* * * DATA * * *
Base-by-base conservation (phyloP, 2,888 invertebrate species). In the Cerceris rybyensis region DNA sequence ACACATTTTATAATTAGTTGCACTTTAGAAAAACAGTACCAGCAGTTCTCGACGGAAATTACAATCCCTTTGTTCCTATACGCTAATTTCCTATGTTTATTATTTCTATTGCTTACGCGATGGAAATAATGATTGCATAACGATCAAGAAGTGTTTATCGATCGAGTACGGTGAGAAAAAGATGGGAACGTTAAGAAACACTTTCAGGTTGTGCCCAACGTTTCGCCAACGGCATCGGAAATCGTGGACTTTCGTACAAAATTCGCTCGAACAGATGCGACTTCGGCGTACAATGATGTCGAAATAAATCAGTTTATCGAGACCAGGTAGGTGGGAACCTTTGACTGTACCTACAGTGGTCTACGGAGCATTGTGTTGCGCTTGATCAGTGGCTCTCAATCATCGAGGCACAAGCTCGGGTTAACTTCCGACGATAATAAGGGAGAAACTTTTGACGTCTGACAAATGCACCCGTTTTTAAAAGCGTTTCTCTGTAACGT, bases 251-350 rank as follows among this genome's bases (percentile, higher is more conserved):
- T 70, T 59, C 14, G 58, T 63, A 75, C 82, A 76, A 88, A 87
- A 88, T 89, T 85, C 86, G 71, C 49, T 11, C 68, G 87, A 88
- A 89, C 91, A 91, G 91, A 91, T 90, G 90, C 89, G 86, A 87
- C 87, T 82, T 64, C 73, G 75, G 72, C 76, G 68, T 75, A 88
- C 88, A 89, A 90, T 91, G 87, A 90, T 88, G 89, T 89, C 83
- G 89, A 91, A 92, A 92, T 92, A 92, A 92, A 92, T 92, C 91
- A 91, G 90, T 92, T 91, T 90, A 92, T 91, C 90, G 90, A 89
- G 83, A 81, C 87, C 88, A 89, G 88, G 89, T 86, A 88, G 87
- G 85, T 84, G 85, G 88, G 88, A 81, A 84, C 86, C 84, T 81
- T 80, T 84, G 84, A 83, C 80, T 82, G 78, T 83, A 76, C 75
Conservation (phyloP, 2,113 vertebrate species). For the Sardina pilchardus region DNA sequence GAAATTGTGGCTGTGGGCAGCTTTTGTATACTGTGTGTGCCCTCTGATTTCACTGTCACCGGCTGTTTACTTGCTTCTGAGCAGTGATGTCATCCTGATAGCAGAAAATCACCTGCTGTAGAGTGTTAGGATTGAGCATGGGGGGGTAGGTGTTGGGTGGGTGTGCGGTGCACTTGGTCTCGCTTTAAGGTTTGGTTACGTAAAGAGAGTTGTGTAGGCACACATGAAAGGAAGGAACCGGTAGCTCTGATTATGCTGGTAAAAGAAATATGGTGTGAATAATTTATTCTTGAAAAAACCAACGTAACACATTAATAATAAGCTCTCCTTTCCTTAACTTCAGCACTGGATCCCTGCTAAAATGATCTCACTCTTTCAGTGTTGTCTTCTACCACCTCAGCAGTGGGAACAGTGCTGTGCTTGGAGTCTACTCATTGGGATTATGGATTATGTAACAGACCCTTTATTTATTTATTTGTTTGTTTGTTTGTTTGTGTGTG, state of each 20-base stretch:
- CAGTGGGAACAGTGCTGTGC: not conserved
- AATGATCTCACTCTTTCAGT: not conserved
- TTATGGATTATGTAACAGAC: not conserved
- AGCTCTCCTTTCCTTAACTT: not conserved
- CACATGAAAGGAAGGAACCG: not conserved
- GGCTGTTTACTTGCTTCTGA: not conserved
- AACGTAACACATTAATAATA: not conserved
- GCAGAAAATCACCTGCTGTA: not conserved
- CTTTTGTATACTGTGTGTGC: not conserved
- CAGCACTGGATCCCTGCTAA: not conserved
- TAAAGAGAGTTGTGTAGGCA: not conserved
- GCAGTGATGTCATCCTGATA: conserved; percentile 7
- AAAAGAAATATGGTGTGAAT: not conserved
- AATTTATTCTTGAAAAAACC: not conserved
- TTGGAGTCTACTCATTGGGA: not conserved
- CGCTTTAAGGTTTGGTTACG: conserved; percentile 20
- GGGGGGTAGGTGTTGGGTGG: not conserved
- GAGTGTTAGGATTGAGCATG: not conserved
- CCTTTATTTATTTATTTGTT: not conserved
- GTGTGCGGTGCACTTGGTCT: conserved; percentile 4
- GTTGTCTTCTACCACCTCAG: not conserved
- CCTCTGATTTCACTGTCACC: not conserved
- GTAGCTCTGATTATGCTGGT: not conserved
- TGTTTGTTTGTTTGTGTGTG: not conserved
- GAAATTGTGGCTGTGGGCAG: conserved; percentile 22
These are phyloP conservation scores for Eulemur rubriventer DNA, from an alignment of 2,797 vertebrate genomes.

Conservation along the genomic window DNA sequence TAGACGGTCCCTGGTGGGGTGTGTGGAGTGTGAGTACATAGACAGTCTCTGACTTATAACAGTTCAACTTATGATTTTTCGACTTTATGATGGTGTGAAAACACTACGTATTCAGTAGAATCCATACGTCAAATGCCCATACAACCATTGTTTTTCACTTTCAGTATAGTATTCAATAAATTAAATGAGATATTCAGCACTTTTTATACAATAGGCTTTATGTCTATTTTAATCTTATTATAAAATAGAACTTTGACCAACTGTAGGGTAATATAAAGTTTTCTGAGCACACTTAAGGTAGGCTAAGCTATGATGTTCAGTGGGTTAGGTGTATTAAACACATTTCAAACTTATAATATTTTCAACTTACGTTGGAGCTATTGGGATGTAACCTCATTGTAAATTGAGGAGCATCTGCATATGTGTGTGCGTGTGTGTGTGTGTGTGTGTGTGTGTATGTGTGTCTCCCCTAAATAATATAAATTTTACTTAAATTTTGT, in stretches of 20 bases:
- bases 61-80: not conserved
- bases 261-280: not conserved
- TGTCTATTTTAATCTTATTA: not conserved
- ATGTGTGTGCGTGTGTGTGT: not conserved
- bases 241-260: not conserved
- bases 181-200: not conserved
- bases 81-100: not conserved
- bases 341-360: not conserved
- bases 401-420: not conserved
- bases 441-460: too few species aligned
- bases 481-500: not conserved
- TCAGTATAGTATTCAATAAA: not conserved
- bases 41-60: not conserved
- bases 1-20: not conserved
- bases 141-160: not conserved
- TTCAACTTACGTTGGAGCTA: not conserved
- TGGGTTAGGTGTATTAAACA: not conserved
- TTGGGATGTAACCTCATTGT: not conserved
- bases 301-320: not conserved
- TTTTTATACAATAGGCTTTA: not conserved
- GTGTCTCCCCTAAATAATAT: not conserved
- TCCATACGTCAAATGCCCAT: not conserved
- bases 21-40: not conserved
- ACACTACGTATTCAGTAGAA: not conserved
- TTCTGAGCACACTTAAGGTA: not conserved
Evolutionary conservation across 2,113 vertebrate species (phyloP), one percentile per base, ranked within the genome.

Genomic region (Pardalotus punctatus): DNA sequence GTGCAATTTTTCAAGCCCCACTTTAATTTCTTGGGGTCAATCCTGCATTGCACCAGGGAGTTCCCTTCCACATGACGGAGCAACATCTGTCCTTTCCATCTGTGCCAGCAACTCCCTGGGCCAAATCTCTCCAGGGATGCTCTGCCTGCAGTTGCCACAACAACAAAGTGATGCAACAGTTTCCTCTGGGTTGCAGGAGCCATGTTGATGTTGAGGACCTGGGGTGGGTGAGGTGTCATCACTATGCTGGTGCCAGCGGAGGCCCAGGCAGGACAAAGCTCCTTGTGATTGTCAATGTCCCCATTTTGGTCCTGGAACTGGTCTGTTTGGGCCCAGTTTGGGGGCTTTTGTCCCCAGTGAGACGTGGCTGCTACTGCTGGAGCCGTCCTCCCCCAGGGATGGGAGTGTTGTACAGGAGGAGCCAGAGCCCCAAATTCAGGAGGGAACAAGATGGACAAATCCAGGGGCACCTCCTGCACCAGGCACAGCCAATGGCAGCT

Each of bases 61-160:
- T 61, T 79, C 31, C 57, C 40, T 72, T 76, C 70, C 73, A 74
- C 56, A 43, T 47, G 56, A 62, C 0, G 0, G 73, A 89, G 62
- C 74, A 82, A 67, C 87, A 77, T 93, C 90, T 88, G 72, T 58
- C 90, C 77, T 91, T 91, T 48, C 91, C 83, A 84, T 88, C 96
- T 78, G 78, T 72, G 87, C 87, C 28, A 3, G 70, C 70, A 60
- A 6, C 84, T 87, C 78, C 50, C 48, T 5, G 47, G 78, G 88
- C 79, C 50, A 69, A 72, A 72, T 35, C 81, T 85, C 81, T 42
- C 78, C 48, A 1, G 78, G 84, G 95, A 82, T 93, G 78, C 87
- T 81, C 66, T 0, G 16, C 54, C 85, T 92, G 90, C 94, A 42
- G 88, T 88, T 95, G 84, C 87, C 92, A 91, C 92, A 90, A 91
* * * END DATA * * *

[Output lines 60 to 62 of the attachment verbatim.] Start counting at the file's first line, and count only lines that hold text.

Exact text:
- GTGTCTCCCCTAAATAATAT: not conserved
- TCCATACGTCAAATGCCCAT: not conserved
- bases 21-40: not conserved